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Say Hello To Ello: A New Social Network That Really Hates Advertising

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Today, the Internet’s chattering and blogging classes were consumed by Ello, a new social network that swears it will never impose advertising on its users. It will also never sell or share user data with third parties, it assures in a manifesto that leaves no doubt as to how the founders of the network feel:

Virtually every other social network is run by advertisers. Behind the scenes they employ armies of ad salesmen and data miners to record every move you make. Data about you is then auctioned off to advertisers and data brokers. You’re the product that’s being bought and sold.

Collecting and selling your personal data, reading your posts to your friends, and mapping your social connections for profit is both creepy and unethical. Under the guise of offering a “free” service, users pay a high price in intrusive advertising and lack of privacy.

We also think ads are tacky, that they insult our intelligence and that we’re better without them.

Read more about our no-ad policy here.

So What Does It Mean For Marketers?

Well, probably not much. It’s early days for Ello; it’s still in beta and requires an invitation to join. And the Internet is littered with failed or struggling attempts to create alternatives to the powerful and commercial networks that dominate the social media industry. When’s the last time you signed onto Path? App.net? Diaspora?

Perhaps Ello will buck the odds. And there’s no harm in — or, as far as we know, restriction against — creating an Ello business page. Who knows, you might be able to turn back the clock to the days of high organic reach on Facebook. But if that fails, don’t expect ads to bail you out.

Postscript: After publishing this post, we were pointed to (h/t Nitasha Tiku of Valley Wag Medium post by Ben Breier that takes issue with brands joining Ello and ignoring the “digital ‘No Trespassing’ sign covered in so much barbed wire that it may induce tetanus just by looking at it.”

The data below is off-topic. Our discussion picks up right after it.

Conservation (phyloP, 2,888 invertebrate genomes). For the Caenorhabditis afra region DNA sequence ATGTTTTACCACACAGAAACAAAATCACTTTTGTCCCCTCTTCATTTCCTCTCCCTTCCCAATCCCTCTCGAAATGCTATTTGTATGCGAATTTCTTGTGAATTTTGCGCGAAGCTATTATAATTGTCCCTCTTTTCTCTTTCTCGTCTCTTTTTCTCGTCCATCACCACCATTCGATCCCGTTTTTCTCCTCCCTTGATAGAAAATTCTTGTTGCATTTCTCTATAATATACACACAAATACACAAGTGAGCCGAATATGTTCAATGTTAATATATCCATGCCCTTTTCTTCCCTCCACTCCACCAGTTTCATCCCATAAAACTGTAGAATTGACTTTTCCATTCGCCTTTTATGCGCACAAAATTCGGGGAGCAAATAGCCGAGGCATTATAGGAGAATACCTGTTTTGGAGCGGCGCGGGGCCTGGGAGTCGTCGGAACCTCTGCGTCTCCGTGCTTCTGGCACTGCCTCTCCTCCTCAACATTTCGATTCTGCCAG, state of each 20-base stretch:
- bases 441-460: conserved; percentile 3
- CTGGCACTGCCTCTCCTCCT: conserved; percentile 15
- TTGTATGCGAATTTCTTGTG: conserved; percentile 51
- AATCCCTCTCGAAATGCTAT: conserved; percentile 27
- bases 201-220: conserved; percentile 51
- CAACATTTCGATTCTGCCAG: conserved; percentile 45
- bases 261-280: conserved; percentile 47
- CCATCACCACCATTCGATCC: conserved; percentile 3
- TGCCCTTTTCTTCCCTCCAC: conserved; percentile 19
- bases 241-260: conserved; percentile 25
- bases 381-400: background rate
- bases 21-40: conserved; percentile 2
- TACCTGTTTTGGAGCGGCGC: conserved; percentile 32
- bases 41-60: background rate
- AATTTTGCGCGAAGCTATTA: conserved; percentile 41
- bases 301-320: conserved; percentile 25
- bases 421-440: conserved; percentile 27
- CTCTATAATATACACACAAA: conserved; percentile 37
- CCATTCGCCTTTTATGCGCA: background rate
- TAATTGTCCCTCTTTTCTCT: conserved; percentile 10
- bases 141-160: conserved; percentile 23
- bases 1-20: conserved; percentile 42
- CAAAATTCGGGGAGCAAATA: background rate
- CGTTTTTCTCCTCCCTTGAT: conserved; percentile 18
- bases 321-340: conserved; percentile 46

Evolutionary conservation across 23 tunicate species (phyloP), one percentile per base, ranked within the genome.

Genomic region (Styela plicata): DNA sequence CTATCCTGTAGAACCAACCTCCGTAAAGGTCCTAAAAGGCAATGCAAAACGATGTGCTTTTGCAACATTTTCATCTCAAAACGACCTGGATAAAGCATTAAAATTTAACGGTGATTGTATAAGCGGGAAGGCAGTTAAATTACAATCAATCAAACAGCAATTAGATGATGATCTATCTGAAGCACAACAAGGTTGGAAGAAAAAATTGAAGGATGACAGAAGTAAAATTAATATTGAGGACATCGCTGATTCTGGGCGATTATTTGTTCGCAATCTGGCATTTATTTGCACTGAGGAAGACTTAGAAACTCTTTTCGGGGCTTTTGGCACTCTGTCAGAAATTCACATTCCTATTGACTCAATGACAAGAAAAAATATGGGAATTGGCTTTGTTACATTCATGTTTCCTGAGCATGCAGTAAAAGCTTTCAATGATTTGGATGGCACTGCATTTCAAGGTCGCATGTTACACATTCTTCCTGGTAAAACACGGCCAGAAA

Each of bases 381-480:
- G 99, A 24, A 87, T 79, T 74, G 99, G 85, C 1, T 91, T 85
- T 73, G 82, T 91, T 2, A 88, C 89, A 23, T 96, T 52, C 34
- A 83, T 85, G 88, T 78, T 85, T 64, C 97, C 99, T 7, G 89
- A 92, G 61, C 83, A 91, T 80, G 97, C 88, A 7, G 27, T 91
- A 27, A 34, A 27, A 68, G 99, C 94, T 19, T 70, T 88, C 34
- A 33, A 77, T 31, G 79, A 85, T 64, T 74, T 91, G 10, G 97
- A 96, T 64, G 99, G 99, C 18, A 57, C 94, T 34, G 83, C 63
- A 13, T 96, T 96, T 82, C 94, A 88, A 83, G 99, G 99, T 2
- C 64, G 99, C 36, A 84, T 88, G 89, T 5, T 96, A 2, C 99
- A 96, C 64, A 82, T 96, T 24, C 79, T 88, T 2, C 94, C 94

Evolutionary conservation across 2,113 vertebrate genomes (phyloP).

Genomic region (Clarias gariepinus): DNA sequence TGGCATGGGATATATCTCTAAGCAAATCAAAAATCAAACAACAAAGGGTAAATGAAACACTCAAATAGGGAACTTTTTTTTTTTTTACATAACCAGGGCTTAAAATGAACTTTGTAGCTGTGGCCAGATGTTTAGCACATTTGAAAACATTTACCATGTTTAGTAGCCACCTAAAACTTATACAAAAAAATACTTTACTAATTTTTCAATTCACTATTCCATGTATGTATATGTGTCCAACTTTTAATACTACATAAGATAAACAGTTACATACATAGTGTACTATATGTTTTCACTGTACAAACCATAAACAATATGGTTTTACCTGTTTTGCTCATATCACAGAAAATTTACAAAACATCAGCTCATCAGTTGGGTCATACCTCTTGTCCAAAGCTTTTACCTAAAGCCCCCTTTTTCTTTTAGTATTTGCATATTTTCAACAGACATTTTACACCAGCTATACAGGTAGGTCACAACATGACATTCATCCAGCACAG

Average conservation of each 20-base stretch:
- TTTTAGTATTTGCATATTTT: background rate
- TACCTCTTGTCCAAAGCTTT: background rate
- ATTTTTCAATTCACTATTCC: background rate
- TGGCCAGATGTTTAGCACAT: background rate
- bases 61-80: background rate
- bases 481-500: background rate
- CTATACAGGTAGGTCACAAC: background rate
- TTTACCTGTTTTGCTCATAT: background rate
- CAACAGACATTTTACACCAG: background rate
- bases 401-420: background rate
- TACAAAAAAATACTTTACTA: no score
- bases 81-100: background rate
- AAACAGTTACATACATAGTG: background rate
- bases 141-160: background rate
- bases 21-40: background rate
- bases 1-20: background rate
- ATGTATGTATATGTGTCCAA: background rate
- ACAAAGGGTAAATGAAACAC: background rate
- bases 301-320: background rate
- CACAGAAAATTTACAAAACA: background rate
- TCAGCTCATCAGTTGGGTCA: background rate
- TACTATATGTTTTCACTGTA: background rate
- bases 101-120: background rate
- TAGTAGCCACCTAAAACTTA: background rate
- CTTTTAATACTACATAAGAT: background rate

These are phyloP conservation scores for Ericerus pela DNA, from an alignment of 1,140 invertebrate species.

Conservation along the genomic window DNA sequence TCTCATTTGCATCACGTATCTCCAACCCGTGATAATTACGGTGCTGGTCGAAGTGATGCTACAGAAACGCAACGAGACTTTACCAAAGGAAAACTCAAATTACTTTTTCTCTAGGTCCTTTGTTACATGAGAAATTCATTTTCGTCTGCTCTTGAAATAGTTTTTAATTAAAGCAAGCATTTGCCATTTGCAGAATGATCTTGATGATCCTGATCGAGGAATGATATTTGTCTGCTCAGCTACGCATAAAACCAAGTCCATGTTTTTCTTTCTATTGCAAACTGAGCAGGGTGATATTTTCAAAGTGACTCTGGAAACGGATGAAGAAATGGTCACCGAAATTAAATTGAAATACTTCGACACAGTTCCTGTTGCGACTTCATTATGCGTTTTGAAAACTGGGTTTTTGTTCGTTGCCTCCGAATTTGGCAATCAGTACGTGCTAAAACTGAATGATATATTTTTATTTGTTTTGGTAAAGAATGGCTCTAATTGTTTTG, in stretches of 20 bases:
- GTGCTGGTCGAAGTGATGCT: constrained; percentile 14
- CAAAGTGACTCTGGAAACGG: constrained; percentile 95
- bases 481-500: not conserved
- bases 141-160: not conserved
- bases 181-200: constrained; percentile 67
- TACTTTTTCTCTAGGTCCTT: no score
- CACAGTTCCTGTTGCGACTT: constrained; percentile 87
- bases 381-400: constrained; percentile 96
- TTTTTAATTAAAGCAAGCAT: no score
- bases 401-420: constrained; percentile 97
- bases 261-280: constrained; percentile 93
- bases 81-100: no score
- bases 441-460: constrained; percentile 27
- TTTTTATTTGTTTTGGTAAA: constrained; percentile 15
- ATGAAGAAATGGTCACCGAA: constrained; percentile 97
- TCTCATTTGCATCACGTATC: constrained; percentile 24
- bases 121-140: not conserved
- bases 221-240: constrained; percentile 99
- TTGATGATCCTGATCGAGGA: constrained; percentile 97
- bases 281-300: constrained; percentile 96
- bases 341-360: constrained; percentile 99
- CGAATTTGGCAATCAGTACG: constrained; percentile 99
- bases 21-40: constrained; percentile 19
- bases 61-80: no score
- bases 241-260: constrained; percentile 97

Breier argues that branded content is advertising, and that Sonos, perhaps the first brand with a Ello page, and the bike shop owned by Ello founder Paul Budnitz, don’t belong.

Breier’s post is worth a read. Here’s a taste:

An ad agency for Sonos may have some arguments to make. One argument would be that brands existed on Facebook before paid media mechanisms did. That ad agency would be right, but Facebook never explicitly told brands to go scratch from the outset. Facebook had ads on it as early as 2004.

That same ad agency may argue it’s providing legitimate content that fits in line with the target demographic of Ello users. But it’s impossible to know what a “target” is on a network that is both in early beta and won’t share any of that data with any sort of corporate entity. This is pretty clearly outlined in its mission statement.

Maybe it’s a stunt. You know, for the lolz.

Sometimes rebelling is good. Sometimes rebelling can gain you traction. This is not one of those times. Sonos is acting out of turn, and their presence on Ello is like the digital equivalent of double-parking. It’s not illegal, but the other cars you’re sharing a space with know you aren’t supposed to be there. It’s a crappy thing to do.

Postscript: If you’re trying to get in, consider asking publicly on Twitter for an invite code or searching for “Ello invite code” like this. Many people are sharing them or responding to requests. Codes sometimes work for more than one person. They are a string of three or four words connected by dashes, and you enter them into the sign-up page here.


Some opinions expressed in this article may be those of a guest author and not necessarily Marketing Land. Staff authors are listed here.


(Some images used under license from Shutterstock.com.)

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